Grey Gardens at Southwark Playhouse. Clockwise from top left to right: Jenna Russell, Sheila Hancock, Aaron Sidwell, Rachel Anne Rayham, Jenna Russell, Sheila Hancock. © Scott Rylander

Grey Gardens at Southwark Playhouse. Clockwise from top left to right: Jenna Russell, Sheila Hancock, Aaron Sidwell, Rachel Anne Rayham, Jenna Russell, Sheila Hancock. © Scott Rylander

Producer Danielle Tarento and director Thom Southerland have created another Off-West End mega-hit musical. In fact, Grey Gardens has broken all box office records at Southwark Playhouse where it has already sold out, eclipsing the pair’s other much-loved Broadway musical reclamations at the same address over the past five years: Grand Hotel (2015 – spot the chandelier outside the entrance to the Large auditorium), Titanic (2013), Mack & Mabel (2012) and Parade (2011).

Grey Gardens is based on the spectacular riches-to-rags-and-recluses real-life story of Edith and Edie Bouvier Beale, the aunt and cousin of Jacqueline Kennedy Onassis, as depicted in the 1975 documentary film of the same name. Grey Gardens is the name of the mansion in the summer resort of East Hamptons, Long Island, where the mother and daughter spent most of their lives, in increasingly squalid, cat- and flea-bitten conditions.

In the musical, Act One takes place in 1941 on the day of an Edie’s engagement party to Joseph P Kennedy Jr (JFK’s older brother, who was killed in action in the Second World War in 1944); Act Two is set 32 years later, after the Health Department has deemed the mansion ‘unfit for human habitation’.

Grey Gardens – conceived by Scott Frankel, who also wrote the music, with book by Doug Wright and lyrics by Michael Korie – had its world premiere Off-Broadway at Playwrights Horizon in February 2006 before transferring to Broadway’s Walter Kerr Theatre that November. At the 2007 Tony Awards, it was nominated for ten Tonys and won three, including for the two leading ladies, Christine Ebersole and Mary Louise Wilson.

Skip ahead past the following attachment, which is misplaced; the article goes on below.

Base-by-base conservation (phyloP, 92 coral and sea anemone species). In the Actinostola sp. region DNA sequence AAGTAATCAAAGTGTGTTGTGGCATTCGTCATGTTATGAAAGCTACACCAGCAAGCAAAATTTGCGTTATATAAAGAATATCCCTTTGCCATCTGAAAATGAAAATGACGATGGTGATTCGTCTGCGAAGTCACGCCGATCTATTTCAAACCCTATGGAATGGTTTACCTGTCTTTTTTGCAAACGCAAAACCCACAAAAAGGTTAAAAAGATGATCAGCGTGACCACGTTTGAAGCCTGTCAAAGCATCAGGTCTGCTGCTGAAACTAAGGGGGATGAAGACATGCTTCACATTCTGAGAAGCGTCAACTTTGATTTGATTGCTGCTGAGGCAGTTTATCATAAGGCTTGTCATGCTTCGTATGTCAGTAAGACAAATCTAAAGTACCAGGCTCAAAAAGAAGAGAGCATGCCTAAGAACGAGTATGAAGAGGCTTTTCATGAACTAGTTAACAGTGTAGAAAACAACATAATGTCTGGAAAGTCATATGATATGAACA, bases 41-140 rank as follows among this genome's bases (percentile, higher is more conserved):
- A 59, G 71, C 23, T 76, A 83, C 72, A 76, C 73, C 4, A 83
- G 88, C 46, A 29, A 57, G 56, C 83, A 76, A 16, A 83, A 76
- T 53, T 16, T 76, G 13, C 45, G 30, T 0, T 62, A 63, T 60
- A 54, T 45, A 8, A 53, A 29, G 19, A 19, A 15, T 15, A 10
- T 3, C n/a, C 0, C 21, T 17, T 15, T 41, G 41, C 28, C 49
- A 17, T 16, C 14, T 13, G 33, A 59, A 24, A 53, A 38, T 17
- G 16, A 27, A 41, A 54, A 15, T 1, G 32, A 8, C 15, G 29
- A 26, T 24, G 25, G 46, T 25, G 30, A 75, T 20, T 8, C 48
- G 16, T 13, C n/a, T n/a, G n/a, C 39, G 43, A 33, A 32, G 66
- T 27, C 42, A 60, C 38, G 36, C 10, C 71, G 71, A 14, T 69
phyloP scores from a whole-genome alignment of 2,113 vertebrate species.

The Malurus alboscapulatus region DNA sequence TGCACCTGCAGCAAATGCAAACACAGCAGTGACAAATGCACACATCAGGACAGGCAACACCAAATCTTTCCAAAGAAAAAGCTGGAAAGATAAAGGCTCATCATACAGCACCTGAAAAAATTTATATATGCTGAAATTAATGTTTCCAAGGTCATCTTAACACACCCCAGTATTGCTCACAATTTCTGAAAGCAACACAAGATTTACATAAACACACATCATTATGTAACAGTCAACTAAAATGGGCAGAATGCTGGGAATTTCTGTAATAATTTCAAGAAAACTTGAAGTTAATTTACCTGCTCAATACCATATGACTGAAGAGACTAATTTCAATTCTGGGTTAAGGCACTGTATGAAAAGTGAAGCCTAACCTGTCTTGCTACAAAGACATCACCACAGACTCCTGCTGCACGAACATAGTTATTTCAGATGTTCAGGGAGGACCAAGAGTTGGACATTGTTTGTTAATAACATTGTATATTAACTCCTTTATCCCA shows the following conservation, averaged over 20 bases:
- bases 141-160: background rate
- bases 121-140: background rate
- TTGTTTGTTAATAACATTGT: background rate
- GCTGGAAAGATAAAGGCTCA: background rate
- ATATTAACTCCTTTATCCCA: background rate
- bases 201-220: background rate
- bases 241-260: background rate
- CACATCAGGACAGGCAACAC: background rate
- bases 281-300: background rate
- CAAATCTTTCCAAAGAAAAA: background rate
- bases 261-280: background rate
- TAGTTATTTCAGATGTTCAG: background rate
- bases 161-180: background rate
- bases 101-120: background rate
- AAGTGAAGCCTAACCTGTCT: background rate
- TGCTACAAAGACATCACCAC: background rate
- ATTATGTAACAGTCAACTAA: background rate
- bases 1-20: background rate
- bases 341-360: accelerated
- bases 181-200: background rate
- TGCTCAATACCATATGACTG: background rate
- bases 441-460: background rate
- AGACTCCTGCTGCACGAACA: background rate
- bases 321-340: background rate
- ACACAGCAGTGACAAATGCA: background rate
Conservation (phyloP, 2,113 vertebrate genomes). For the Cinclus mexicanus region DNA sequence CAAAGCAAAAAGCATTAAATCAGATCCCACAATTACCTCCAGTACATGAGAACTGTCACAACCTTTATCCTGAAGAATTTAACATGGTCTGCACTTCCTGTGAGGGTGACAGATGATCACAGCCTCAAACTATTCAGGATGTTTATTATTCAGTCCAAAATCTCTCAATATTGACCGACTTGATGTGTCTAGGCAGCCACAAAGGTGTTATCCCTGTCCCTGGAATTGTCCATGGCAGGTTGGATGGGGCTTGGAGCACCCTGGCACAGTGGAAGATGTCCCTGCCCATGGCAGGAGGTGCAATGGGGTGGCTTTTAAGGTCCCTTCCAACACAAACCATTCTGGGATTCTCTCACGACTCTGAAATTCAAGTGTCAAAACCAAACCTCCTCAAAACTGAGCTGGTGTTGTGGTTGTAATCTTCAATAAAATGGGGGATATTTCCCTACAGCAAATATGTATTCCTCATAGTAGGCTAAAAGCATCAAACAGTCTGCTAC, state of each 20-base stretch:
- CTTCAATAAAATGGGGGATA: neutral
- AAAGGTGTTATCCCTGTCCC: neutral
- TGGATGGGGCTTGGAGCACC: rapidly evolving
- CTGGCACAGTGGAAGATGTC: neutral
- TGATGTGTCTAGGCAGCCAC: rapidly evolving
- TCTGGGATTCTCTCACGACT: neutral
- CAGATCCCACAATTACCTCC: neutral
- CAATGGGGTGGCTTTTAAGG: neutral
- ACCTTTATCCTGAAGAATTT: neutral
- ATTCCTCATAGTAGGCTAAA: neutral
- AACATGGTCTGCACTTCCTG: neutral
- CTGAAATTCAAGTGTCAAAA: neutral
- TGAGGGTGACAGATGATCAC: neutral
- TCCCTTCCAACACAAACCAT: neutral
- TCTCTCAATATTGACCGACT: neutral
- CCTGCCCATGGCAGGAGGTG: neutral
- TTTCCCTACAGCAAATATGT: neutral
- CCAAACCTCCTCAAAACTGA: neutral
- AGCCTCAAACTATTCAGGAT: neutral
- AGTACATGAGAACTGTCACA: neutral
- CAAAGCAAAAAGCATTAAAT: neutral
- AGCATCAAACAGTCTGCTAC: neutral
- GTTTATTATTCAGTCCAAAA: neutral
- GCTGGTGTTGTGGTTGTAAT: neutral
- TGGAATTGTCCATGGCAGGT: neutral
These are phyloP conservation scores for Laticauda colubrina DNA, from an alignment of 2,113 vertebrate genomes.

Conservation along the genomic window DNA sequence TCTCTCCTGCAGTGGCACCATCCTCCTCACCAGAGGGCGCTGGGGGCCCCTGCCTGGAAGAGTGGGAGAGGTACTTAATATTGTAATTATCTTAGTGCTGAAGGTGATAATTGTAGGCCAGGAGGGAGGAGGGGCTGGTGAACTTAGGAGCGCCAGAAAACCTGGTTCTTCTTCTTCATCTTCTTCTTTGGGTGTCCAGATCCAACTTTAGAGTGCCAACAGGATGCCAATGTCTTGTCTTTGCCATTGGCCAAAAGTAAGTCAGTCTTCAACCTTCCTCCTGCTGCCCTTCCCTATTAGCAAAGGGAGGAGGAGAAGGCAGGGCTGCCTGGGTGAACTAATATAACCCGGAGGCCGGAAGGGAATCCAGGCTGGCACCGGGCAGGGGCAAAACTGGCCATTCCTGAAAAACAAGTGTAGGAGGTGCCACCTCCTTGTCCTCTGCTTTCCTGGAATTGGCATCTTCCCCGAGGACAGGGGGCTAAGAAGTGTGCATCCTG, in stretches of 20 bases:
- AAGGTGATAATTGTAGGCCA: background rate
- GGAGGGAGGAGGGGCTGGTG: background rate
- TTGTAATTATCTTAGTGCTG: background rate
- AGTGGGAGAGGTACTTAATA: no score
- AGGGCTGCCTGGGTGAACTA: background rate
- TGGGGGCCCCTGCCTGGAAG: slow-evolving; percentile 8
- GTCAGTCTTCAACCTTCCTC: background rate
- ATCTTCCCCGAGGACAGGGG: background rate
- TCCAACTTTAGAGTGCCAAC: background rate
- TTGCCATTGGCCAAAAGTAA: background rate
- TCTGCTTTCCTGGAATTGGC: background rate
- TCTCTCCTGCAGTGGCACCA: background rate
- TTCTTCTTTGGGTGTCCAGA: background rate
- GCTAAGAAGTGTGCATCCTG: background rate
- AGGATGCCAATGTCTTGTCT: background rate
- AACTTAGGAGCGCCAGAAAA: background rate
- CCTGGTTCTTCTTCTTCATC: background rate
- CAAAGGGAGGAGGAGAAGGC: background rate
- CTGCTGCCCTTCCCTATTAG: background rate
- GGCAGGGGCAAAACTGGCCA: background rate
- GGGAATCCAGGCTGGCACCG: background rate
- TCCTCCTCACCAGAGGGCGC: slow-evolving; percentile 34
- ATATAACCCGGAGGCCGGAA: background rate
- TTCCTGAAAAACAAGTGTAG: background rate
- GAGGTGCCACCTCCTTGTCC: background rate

“It has to be discovered”

This new London production, which marks Grey Gardens’ European premiere, stars Jenna Russell plays Edith in Act One and Edie in Act Two, Sheila Hancock plays Edith in Act Two and newcomer Rachel Anne Rayham is young Edie in Act One. Also in the cast are: Aaron Sidwell, Billy Boyle, Ako Mitchell and two girls (one of whom is the young Jackie O), played alternately by four child actresses, Alana Hinge, Grace Jenkins, Rebecca Nardin and Eleanor Waldron.

Interestingly, while rounding up the reviews below, I’ve noticed a real divide between the reviews from the national newspapers, many of which are lukewarm and suggest that Grey Gardens has niche appeal, and from other outlets, including no fewer than FIVE of my fellow My Theatre Mates bloggers, most of which have lavished the show with four- and five-star acclaim. My daughter was first prescribed Ventolin at the age of four when she had pneumonia. The doctor said that this medication can help her breathe easier, so we started the same day. Ventolin did help her a lot, and soon she was healthy. We ordered this preparation on because they offer drugs at reasonable prices and give professional consultations.